if (! astNodes[1]) return false
    if (!(astNodes[0] instanceof AnnotationNode))        return false
    if (! astNodes[0].classNode?.name == annotationType) return false
    if (!(astNodes[1] instanceof MethodNode))            return false

public void visit(ASTNode[] astNodes, SourceUnit sourceUnit) {
    if (!checkNode(astNodes, annotationType)) {
        // add an error message or a warning

while totally redundant and needless, still is a guard against the worst. Look up Byzantine faults if you truly want to become paranoid; this is actually a good thing if you are writing AST transformations (remember the old saying, that being paranoid does not mean that your are not being followed).

It is important to note, that in principle the visit()-method of your AST transformation could be called by the compiler in parallel for different parts of the source code that have been annotated with our annotation. While the current compiler is not parallelizing (at least with Groovy version until 1.8.2), you should be aware of this and not only program defensively, but allow for parallel execution as well.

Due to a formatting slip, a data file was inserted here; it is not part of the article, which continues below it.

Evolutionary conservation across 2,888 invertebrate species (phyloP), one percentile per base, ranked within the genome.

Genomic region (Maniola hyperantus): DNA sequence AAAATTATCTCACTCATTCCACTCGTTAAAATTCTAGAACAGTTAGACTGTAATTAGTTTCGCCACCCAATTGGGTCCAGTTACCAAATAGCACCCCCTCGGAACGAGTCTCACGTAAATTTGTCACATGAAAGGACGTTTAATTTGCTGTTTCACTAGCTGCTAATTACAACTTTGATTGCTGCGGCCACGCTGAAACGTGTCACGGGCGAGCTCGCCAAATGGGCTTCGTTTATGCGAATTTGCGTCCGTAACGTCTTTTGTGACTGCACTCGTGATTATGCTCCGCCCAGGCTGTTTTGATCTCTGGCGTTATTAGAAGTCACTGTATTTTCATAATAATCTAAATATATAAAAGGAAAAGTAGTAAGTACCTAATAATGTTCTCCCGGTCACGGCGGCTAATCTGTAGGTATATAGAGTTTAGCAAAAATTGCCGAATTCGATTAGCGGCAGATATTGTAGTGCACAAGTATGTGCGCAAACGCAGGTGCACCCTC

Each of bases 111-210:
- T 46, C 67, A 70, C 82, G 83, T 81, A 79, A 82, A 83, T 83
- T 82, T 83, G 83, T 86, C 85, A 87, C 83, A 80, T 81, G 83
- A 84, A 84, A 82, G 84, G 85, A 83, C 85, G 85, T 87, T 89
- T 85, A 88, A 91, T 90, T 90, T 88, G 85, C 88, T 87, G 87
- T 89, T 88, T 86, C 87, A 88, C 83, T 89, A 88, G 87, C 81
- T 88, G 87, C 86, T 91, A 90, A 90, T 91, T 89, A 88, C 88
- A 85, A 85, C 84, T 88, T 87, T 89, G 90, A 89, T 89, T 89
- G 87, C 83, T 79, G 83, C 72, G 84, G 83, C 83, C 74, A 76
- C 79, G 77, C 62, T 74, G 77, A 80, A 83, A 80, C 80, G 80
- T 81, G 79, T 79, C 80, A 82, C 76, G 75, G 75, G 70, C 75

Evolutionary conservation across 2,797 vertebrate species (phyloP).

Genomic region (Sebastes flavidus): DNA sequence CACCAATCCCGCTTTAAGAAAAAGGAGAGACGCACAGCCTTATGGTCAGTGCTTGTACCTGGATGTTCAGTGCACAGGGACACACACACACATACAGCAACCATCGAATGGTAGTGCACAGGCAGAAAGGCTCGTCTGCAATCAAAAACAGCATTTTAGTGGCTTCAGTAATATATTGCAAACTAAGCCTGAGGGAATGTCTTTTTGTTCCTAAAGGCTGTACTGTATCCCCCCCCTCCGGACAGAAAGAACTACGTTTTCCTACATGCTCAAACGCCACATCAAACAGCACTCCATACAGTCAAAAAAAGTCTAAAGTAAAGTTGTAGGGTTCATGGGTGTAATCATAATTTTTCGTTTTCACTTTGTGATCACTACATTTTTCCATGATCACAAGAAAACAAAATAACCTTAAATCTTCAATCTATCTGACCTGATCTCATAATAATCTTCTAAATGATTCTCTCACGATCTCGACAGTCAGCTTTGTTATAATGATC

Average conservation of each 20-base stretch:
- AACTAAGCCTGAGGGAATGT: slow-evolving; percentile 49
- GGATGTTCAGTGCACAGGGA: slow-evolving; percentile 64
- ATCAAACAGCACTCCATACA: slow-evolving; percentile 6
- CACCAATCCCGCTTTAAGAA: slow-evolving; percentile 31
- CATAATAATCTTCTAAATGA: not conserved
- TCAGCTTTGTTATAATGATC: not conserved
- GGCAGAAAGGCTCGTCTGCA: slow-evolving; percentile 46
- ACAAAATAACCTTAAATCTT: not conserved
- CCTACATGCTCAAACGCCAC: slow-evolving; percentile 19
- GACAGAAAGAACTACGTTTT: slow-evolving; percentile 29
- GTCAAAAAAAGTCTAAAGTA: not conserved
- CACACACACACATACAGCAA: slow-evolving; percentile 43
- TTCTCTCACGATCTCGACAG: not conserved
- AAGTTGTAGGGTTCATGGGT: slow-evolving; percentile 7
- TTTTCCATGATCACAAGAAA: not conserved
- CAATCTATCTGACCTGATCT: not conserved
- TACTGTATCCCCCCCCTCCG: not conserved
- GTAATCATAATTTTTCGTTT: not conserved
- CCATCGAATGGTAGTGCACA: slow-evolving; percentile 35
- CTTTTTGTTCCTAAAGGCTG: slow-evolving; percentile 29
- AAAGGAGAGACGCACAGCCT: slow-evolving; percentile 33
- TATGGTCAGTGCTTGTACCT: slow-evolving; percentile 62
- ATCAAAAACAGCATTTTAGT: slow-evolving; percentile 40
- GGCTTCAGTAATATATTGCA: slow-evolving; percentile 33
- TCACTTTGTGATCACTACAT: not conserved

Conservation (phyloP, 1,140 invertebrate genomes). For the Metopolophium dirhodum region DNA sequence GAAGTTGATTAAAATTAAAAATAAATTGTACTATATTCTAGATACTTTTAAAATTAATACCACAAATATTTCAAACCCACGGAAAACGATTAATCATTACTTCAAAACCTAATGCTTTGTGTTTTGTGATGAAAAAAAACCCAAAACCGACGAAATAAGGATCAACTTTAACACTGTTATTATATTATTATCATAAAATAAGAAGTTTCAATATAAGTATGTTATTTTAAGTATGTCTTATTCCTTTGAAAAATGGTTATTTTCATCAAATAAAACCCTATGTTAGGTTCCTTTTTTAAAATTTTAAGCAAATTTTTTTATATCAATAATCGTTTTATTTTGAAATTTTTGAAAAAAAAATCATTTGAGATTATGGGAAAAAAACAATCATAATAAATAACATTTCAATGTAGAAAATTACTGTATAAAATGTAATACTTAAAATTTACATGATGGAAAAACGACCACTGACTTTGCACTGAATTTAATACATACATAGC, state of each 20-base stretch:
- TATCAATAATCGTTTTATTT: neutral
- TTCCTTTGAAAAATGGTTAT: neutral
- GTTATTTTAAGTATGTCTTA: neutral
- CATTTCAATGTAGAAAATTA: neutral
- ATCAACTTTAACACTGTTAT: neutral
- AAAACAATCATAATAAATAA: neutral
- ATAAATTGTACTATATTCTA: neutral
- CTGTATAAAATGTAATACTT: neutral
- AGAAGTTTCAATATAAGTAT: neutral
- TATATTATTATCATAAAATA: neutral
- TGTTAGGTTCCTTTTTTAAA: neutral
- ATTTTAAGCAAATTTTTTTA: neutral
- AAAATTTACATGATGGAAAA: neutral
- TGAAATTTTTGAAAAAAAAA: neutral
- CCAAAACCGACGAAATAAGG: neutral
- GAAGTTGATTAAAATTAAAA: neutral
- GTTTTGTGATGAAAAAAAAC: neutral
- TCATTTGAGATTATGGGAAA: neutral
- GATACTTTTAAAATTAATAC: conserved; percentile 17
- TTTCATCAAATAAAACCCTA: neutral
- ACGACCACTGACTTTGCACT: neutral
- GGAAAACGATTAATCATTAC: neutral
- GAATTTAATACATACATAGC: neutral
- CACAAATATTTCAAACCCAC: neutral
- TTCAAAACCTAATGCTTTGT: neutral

The AST Transformation
Actually implementing the visit()-method is straightforward. First of all we verify that we have been called with the correct arguments, then we check that the value provided by the annotation is of the correct type (since we are using a simple String constant this will be a ConstantExpression), call a method createStatements() that creates the new AST subtree that we want to add at the beginning of the method, and insert the statements at the beginning of the subtree of statements that represents the method that has been annotated.

public void visit(ASTNode[] astNodes, SourceUnit sourceUnit) {
    if (!checkNode(astNodes, annotationType)) {
    // add an error message or a warning

    MethodNode annotatedMethod = astNodes[1]
    def annotationExpression = astNodes[0].members.value

    // add better error handling
    if (annotationExpression.class != ConstantExpression) return

    String annotationValueString = annotationExpression.value
    BlockStatement block = createStatements(annotationValueString)

    def methodStatements = annotatedMethod.code.statements
    methodStatements.add(0, block)

Piece of cake... If there wasn't the method createStatements(). In this method we could manually create the different node objects and assemble an AST representing the code that we want to add to the beginning of the method (see the previous blog entry). This works, but is tedious. Or...

Enter The ASTBuilder